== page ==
NASA: What does it take to be an X-Class solar flare?

Solar weather roiling, making waves this week

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The Sun has been busy this week sending a number of strong geomagnetic pulses towards Earth and it continued today by emitting a flare strong enough to warrant NASA issue details about it. 

From NASA:  "On August 9, 2011 at 3:48 a.m. EDT, the sun emitted an Earth-directed X6.9 flare, as measured by the NOAA GOES satellite. These gigantic bursts of radiation cannot pass through Earth's atmosphere to harm humans on the ground, however they can disrupt the atmosphere and disrupt GPS and communications signals. In this case, it appears the flare is strong enough to potentially cause some radio communication blackouts. It also produced increased solar energetic proton radiation -- enough to affect humans in space if they do not protect themselves."

More on solar system: What's hot in space?

NASA went on to note that what's known as a coronal mass ejection (CME) also was associated with this flare. CMEs are another solar phenomenon that can send solar particles into space and affect electronic systems in satellites and on Earth. However, this CME is not traveling toward and Earth so no Earth-bound effects are expected, NASA added.

NASA also detailed how scientists classify the strength of solar flares. 

According to the space agency: "The biggest flares are known as "X-class flares" based on a classification system that divides solar flares according to their strength. The smallest ones are A-class (near background levels), followed by B, C, M and X. Similar to the Richter scale for earthquakes, each letter represents a 10-fold increase in energy output. So an X is ten times an M and 100 times a C. Within each letter class there is a finer scale from 1 to 9.  C-class and smaller flares are too weak to noticeably affect Earth. M-class flares can cause brief radio blackouts at the poles and minor radiation storms that might endanger astronauts."

The National Oceanic and Atmospheric Administration's Space Weather Prediction Center which had only last week issued a geomagnetic storm bulletin said s solar activity is likely to be low to moderate with a slight chance for an isolated X-class flare, and/or proton event August 10. Event probabilities are expected to gradually decrease as Region 1263 - the portion of the Sun throwing off the current round of pulses rotates towards the west.  The geomagnetic field is expected to be predominantly quiet to unsettled for the next three days (10-12 August), the agency added.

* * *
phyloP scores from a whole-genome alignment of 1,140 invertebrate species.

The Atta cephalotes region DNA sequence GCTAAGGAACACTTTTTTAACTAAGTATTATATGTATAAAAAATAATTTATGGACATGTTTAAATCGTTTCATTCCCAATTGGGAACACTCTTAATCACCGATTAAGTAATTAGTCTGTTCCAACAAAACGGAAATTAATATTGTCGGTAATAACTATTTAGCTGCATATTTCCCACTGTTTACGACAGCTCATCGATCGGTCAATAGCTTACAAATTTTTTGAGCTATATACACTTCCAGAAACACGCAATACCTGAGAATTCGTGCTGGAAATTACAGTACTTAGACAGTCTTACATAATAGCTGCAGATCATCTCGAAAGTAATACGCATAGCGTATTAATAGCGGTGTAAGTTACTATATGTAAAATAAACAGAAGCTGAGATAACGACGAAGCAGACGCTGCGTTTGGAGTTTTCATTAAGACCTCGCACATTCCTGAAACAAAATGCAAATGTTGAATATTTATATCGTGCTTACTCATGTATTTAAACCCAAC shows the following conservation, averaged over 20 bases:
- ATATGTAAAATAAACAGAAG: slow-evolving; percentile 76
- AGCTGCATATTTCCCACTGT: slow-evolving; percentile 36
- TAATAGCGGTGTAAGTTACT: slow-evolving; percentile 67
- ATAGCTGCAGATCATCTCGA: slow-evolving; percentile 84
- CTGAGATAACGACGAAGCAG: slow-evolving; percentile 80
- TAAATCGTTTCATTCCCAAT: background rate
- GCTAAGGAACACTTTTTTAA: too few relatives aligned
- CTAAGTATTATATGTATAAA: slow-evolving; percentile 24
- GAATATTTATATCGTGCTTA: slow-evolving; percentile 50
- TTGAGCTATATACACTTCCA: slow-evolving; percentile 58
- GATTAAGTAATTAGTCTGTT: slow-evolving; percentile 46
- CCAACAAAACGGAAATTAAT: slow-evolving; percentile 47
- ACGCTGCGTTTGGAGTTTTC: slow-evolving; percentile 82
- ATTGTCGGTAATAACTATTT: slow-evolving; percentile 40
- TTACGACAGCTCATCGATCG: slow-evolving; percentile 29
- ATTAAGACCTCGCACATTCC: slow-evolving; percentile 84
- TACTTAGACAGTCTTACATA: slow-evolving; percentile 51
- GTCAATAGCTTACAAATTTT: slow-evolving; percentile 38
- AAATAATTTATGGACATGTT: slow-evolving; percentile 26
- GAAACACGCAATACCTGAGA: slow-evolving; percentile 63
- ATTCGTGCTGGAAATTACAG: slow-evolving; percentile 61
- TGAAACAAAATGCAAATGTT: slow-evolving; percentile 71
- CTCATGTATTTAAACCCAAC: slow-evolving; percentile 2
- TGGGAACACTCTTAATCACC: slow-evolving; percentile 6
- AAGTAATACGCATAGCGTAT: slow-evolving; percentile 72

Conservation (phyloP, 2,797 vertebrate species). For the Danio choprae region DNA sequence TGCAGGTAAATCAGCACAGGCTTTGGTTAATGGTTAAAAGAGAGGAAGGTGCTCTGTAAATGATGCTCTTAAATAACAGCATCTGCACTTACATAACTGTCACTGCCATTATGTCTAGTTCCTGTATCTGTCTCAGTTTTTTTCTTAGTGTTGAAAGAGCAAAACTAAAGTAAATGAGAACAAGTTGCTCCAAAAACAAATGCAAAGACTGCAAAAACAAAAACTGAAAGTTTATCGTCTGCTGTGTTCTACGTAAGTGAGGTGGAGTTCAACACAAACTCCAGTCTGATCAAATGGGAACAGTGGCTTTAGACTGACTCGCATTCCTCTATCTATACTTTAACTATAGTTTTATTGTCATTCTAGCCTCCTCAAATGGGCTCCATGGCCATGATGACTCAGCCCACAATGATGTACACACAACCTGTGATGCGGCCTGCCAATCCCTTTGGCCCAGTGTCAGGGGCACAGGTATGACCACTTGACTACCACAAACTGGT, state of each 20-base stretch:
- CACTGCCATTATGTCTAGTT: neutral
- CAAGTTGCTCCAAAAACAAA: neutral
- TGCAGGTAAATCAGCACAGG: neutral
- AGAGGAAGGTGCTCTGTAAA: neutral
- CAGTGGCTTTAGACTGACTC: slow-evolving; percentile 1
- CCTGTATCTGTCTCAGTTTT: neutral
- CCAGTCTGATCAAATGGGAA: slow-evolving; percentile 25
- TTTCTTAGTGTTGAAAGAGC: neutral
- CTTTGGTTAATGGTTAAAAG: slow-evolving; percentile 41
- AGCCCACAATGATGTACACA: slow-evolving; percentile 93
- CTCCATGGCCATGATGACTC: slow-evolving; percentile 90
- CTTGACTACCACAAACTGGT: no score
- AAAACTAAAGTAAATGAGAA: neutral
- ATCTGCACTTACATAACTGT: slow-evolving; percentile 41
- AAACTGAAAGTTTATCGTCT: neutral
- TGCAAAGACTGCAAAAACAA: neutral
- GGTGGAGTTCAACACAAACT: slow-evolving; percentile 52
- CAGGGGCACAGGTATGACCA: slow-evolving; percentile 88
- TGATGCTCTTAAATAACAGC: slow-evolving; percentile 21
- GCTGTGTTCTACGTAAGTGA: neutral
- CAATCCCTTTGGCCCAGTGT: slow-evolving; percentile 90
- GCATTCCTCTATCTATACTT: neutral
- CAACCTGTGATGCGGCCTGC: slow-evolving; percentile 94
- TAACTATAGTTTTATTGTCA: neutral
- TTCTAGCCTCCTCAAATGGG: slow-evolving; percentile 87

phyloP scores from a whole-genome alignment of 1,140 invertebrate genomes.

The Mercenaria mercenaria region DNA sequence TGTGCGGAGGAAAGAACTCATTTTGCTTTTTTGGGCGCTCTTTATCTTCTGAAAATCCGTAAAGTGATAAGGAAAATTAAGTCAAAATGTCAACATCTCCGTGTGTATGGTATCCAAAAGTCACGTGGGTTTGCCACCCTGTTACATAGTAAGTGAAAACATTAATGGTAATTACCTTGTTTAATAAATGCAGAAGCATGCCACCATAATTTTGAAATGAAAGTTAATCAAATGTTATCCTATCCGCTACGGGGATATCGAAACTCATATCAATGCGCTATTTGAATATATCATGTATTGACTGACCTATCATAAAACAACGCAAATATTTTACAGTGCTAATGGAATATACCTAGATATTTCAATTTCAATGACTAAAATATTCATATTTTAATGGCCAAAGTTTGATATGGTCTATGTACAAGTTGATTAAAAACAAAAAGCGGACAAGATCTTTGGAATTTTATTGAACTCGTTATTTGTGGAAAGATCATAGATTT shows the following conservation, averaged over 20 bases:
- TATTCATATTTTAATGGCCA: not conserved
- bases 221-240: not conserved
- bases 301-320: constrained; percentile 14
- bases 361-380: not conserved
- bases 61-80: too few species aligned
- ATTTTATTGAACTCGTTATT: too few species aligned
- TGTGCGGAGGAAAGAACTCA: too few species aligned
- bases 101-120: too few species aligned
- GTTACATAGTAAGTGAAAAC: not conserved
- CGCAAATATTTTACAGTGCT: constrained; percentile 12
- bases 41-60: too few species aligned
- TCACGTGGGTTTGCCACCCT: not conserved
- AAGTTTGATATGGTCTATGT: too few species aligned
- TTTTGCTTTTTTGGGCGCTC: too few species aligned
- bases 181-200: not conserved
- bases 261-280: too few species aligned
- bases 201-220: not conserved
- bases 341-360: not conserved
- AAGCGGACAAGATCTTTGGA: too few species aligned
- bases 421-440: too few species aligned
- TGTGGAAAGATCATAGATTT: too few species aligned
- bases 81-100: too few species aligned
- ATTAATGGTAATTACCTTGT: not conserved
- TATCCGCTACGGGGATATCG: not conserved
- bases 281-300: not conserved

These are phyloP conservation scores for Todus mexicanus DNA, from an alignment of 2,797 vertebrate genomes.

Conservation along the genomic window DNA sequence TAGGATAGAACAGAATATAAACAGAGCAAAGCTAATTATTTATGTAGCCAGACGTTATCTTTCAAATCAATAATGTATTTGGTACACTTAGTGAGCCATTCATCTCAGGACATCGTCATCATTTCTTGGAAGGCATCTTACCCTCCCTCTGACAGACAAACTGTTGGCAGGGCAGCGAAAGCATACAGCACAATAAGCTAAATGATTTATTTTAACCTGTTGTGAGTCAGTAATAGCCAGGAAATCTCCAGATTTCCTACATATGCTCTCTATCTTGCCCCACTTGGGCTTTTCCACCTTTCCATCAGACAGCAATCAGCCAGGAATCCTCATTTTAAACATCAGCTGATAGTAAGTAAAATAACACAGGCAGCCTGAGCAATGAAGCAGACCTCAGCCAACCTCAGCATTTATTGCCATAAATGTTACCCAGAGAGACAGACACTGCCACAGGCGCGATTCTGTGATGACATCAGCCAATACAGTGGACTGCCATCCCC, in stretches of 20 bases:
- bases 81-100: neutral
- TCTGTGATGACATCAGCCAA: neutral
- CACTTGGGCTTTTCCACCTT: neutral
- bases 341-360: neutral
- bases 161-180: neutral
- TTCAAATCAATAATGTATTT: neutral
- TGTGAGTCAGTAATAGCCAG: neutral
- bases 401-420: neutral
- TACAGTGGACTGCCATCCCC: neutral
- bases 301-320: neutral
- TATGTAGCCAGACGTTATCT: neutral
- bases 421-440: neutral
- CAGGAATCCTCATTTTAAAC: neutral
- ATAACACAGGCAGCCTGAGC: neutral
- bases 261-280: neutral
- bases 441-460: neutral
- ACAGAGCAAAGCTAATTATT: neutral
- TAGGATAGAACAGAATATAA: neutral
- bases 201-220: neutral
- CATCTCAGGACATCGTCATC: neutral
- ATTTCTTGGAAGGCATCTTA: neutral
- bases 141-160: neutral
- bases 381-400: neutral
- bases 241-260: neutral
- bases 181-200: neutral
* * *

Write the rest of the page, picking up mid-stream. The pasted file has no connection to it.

Earlier this year NASA noted that the Sun hadn't blasted out any X-flares for four years but produced two of the powerful blasts in less than one month: Feb. 15th and March 9th. This continues the recent trend of increasing solar activity associated with our sun's regular 11-year cycle, and confirms that Solar Cycle 24 is indeed heating up, as solar experts have expected. Solar activity will continue to increase as the solar cycle progresses toward solar maximum, expected in the 2013 time frame.

NASA and NOAA - as well as the US Air Force Weather Agency and others -- keep a constant watch on the sun to monitor for X-class flares and their associated magnetic storms. With advance warning many satellites and spacecraft can be protected from the worst effects, NASA stated.

Follow Michael Cooney on Twitter: nwwlayer8  

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